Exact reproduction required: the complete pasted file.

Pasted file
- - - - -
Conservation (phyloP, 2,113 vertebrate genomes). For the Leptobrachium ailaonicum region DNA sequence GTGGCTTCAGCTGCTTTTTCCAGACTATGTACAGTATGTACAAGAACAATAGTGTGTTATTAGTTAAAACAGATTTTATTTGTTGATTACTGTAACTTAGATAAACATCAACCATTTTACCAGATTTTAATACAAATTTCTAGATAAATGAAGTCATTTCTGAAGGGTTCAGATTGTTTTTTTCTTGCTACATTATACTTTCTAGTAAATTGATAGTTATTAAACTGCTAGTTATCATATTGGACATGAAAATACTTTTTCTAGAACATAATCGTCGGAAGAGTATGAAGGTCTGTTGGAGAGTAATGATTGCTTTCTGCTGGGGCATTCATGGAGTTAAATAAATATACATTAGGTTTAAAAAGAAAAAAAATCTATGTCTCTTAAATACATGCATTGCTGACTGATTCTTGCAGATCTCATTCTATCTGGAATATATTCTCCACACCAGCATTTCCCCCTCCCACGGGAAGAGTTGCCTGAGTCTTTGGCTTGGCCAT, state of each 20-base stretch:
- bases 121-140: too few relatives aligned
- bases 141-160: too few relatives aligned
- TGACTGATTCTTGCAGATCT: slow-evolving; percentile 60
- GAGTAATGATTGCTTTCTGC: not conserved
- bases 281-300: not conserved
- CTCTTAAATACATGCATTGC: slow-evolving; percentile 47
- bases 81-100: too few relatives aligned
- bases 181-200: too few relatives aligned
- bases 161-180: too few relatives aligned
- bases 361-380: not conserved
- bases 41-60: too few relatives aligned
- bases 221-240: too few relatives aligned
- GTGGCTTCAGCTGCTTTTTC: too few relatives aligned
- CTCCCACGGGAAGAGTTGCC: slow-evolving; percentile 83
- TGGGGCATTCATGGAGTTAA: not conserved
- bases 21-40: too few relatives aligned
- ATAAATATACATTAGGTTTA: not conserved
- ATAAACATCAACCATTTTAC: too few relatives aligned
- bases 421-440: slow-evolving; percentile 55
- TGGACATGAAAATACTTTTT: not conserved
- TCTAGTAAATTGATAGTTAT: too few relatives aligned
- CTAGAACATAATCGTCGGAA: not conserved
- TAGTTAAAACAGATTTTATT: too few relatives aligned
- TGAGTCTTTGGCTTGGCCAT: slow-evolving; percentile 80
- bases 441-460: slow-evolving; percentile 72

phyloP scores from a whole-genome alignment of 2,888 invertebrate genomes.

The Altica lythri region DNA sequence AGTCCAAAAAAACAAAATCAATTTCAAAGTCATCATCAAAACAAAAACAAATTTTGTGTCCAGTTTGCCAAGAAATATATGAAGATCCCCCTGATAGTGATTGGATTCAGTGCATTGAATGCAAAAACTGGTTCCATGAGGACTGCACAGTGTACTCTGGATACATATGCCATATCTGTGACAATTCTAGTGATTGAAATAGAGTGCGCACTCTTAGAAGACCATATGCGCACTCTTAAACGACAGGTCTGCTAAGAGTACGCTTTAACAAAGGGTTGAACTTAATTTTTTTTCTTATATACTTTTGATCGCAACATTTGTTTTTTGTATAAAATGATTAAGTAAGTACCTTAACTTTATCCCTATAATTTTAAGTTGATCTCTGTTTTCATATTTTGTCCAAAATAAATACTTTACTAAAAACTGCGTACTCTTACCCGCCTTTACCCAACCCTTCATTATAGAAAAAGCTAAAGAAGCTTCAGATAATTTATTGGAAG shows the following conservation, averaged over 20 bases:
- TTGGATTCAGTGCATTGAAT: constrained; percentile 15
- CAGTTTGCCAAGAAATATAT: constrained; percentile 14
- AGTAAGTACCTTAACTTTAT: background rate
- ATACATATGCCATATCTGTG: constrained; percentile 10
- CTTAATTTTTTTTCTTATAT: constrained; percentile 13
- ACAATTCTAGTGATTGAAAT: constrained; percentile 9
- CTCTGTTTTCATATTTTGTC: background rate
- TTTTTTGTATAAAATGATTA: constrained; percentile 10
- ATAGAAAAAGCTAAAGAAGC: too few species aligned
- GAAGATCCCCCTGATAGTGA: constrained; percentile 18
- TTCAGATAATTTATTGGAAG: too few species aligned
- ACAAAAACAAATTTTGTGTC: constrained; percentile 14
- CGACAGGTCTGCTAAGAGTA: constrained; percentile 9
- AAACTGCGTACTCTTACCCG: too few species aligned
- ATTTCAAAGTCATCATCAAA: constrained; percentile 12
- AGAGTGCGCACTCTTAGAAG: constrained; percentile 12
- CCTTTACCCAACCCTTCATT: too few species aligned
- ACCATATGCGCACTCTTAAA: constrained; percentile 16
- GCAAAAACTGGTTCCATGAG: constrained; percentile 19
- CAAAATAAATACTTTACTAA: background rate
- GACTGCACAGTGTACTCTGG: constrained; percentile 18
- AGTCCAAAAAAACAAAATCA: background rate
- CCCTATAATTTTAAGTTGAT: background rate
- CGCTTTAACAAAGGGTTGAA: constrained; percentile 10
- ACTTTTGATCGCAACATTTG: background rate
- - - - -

Conservation (phyloP, 2,113 vertebrate genomes). For the Leptobrachium ailaonicum region DNA sequence GTGGCTTCAGCTGCTTTTTCCAGACTATGTACAGTATGTACAAGAACAATAGTGTGTTATTAGTTAAAACAGATTTTATTTGTTGATTACTGTAACTTAGATAAACATCAACCATTTTACCAGATTTTAATACAAATTTCTAGATAAATGAAGTCATTTCTGAAGGGTTCAGATTGTTTTTTTCTTGCTACATTATACTTTCTAGTAAATTGATAGTTATTAAACTGCTAGTTATCATATTGGACATGAAAATACTTTTTCTAGAACATAATCGTCGGAAGAGTATGAAGGTCTGTTGGAGAGTAATGATTGCTTTCTGCTGGGGCATTCATGGAGTTAAATAAATATACATTAGGTTTAAAAAGAAAAAAAATCTATGTCTCTTAAATACATGCATTGCTGACTGATTCTTGCAGATCTCATTCTATCTGGAATATATTCTCCACACCAGCATTTCCCCCTCCCACGGGAAGAGTTGCCTGAGTCTTTGGCTTGGCCAT, state of each 20-base stretch:
- bases 121-140: too few relatives aligned
- bases 141-160: too few relatives aligned
- TGACTGATTCTTGCAGATCT: slow-evolving; percentile 60
- GAGTAATGATTGCTTTCTGC: not conserved
- bases 281-300: not conserved
- CTCTTAAATACATGCATTGC: slow-evolving; percentile 47
- bases 81-100: too few relatives aligned
- bases 181-200: too few relatives aligned
- bases 161-180: too few relatives aligned
- bases 361-380: not conserved
- bases 41-60: too few relatives aligned
- bases 221-240: too few relatives aligned
- GTGGCTTCAGCTGCTTTTTC: too few relatives aligned
- CTCCCACGGGAAGAGTTGCC: slow-evolving; percentile 83
- TGGGGCATTCATGGAGTTAA: not conserved
- bases 21-40: too few relatives aligned
- ATAAATATACATTAGGTTTA: not conserved
- ATAAACATCAACCATTTTAC: too few relatives aligned
- bases 421-440: slow-evolving; percentile 55
- TGGACATGAAAATACTTTTT: not conserved
- TCTAGTAAATTGATAGTTAT: too few relatives aligned
- CTAGAACATAATCGTCGGAA: not conserved
- TAGTTAAAACAGATTTTATT: too few relatives aligned
- TGAGTCTTTGGCTTGGCCAT: slow-evolving; percentile 80
- bases 441-460: slow-evolving; percentile 72

phyloP scores from a whole-genome alignment of 2,888 invertebrate genomes.

The Altica lythri region DNA sequence AGTCCAAAAAAACAAAATCAATTTCAAAGTCATCATCAAAACAAAAACAAATTTTGTGTCCAGTTTGCCAAGAAATATATGAAGATCCCCCTGATAGTGATTGGATTCAGTGCATTGAATGCAAAAACTGGTTCCATGAGGACTGCACAGTGTACTCTGGATACATATGCCATATCTGTGACAATTCTAGTGATTGAAATAGAGTGCGCACTCTTAGAAGACCATATGCGCACTCTTAAACGACAGGTCTGCTAAGAGTACGCTTTAACAAAGGGTTGAACTTAATTTTTTTTCTTATATACTTTTGATCGCAACATTTGTTTTTTGTATAAAATGATTAAGTAAGTACCTTAACTTTATCCCTATAATTTTAAGTTGATCTCTGTTTTCATATTTTGTCCAAAATAAATACTTTACTAAAAACTGCGTACTCTTACCCGCCTTTACCCAACCCTTCATTATAGAAAAAGCTAAAGAAGCTTCAGATAATTTATTGGAAG shows the following conservation, averaged over 20 bases:
- TTGGATTCAGTGCATTGAAT: constrained; percentile 15
- CAGTTTGCCAAGAAATATAT: constrained; percentile 14
- AGTAAGTACCTTAACTTTAT: background rate
- ATACATATGCCATATCTGTG: constrained; percentile 10
- CTTAATTTTTTTTCTTATAT: constrained; percentile 13
- ACAATTCTAGTGATTGAAAT: constrained; percentile 9
- CTCTGTTTTCATATTTTGTC: background rate
- TTTTTTGTATAAAATGATTA: constrained; percentile 10
- ATAGAAAAAGCTAAAGAAGC: too few species aligned
- GAAGATCCCCCTGATAGTGA: constrained; percentile 18
- TTCAGATAATTTATTGGAAG: too few species aligned
- ACAAAAACAAATTTTGTGTC: constrained; percentile 14
- CGACAGGTCTGCTAAGAGTA: constrained; percentile 9
- AAACTGCGTACTCTTACCCG: too few species aligned
- ATTTCAAAGTCATCATCAAA: constrained; percentile 12
- AGAGTGCGCACTCTTAGAAG: constrained; percentile 12
- CCTTTACCCAACCCTTCATT: too few species aligned
- ACCATATGCGCACTCTTAAA: constrained; percentile 16
- GCAAAAACTGGTTCCATGAG: constrained; percentile 19
- CAAAATAAATACTTTACTAA: background rate
- GACTGCACAGTGTACTCTGG: constrained; percentile 18
- AGTCCAAAAAAACAAAATCA: background rate
- CCCTATAATTTTAAGTTGAT: background rate
- CGCTTTAACAAAGGGTTGAA: constrained; percentile 10
- ACTTTTGATCGCAACATTTG: background rate